This week travelling into the valley I followed the line of the horizon waiting for the sacred mount to appear round the corner and greet us. Finally, there it stood. How shocked I was to see that the peaks were no longer white by account of which they seemed lower. The entire ridge had turned grey, brown, orange, green and blue, all the colours of the taiga but not a spot of white ice was to be seen. Had the sun shone so brightly that the old man had been forced to remove his white hat in the heat? The act had transformed the landscape. It had become more ordinary and diminished in status. The mountain was now entirely of the earth, of the middle realm, whereas before its glistening white peaks had created majestic union with the skies above. What were we to do now that majesty had been melted from the landscape? What now would symbolize the eternal in our beautiful world reminding us of out place within it and lifting the eye and heart to ‘Tengeri‘?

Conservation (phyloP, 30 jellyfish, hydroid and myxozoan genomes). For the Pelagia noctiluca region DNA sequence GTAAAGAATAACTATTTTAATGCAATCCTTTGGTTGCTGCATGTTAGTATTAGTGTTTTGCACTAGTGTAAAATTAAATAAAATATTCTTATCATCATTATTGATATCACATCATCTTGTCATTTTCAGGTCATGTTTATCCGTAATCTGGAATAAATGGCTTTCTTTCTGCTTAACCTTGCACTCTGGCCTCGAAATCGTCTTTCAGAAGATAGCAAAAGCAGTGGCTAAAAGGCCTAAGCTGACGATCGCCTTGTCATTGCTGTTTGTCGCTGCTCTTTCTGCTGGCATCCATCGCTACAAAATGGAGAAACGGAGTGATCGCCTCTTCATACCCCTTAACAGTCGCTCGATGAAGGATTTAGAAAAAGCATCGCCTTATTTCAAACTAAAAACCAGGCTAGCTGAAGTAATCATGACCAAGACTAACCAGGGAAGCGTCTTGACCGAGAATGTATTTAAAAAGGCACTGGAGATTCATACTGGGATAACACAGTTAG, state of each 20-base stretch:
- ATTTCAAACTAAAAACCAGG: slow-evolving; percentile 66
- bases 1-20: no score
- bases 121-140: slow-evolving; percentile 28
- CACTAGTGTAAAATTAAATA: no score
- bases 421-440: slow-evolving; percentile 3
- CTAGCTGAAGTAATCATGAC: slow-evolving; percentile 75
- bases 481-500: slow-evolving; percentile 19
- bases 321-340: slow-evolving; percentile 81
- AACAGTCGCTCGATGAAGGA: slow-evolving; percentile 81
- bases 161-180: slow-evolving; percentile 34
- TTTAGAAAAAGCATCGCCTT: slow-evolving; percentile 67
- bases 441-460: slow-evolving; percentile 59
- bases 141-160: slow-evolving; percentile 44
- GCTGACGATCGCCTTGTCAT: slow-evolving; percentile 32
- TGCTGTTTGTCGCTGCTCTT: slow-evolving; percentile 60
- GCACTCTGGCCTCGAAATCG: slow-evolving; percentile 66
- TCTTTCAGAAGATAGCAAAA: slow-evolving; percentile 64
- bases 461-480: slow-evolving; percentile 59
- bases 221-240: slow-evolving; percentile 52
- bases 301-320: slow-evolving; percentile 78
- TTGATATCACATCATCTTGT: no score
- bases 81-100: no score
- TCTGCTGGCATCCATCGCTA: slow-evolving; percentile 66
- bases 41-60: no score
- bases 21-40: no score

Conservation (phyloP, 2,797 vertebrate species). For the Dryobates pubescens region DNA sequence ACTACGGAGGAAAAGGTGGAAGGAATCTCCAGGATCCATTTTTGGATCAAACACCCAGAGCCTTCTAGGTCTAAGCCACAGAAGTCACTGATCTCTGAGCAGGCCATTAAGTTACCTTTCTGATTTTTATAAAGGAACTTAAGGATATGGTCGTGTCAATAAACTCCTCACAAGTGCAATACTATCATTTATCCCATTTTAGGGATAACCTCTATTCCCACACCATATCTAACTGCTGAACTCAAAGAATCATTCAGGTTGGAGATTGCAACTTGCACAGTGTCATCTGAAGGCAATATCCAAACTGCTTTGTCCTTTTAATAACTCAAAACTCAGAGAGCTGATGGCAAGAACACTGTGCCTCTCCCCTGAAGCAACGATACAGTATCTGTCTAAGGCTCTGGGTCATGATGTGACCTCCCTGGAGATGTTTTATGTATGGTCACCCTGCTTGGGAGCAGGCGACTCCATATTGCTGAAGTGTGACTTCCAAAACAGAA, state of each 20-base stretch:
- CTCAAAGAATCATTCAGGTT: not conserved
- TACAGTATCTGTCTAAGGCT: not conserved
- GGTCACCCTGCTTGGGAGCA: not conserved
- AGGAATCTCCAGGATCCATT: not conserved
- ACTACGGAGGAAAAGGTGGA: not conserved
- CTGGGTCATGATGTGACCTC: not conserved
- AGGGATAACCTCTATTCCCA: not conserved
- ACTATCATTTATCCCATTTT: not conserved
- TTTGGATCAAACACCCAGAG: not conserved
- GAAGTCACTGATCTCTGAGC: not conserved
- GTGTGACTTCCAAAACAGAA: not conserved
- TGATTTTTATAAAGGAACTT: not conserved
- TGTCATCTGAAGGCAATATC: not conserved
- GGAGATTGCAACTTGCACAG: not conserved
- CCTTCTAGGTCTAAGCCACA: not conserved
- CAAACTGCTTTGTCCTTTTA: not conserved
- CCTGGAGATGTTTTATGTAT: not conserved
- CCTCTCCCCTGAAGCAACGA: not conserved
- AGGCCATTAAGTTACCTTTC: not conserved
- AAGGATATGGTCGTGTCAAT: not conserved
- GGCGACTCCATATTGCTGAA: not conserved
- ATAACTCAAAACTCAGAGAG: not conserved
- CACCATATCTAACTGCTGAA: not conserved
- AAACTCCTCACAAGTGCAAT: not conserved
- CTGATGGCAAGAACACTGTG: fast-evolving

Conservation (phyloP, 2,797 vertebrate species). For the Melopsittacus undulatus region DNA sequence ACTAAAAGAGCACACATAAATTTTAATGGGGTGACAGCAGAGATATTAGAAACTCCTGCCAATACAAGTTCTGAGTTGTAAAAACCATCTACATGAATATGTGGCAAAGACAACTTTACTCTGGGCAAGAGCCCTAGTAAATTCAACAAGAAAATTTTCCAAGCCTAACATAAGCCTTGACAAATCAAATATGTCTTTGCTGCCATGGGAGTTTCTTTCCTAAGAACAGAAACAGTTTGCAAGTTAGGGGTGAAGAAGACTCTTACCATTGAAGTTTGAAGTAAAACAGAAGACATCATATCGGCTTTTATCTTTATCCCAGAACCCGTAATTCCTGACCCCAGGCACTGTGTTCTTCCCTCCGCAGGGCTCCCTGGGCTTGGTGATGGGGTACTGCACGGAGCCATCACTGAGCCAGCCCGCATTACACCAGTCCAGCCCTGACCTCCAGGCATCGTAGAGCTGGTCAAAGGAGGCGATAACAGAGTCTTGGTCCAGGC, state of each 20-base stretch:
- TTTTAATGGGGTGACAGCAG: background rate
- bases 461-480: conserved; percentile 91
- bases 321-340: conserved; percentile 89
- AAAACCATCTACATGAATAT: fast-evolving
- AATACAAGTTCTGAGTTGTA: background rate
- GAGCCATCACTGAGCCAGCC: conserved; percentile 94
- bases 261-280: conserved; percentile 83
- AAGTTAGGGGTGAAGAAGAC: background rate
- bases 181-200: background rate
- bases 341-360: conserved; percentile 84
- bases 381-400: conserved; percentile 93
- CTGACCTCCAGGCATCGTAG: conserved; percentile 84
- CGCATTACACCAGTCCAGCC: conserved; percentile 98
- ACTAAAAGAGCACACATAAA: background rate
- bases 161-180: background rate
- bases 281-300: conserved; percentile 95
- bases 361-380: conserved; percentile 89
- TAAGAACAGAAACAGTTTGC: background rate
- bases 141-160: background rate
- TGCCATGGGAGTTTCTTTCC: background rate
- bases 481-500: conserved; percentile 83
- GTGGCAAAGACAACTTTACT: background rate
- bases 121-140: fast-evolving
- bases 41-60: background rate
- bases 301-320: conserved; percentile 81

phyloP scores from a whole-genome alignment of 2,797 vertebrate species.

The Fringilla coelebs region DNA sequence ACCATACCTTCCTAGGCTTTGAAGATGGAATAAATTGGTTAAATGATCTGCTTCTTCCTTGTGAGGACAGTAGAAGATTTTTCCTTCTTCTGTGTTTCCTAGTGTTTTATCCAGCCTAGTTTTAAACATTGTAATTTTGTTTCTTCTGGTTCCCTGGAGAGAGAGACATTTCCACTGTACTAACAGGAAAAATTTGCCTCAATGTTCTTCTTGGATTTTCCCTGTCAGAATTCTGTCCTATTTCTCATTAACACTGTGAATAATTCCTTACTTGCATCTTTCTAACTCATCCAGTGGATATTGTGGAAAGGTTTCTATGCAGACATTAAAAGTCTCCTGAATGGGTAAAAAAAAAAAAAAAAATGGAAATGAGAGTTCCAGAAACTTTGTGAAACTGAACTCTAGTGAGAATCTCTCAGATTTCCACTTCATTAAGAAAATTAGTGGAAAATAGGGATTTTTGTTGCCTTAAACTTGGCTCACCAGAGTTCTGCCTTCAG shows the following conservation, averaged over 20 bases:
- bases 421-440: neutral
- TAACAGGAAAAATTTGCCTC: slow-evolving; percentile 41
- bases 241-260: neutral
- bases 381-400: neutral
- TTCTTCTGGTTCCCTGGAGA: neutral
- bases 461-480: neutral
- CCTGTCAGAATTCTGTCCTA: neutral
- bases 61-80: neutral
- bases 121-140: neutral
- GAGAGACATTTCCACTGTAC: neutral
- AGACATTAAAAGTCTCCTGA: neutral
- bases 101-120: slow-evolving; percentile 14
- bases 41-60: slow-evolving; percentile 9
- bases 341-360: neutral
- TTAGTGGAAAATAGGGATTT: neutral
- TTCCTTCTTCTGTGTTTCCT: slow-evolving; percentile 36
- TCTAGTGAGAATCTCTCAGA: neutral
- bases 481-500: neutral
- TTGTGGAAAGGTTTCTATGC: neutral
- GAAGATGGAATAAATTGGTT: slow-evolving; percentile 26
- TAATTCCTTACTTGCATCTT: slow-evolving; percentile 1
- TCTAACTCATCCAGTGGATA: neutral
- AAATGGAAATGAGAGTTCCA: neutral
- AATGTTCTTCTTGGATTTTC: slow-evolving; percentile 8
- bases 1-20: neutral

(The Altai word for ‘eternal‘ is ‘monku‘ and ‘glacier‘ is ‘monkulu‘ meaning literally ‘of the eternal‘, ‘with eternal white snows‘).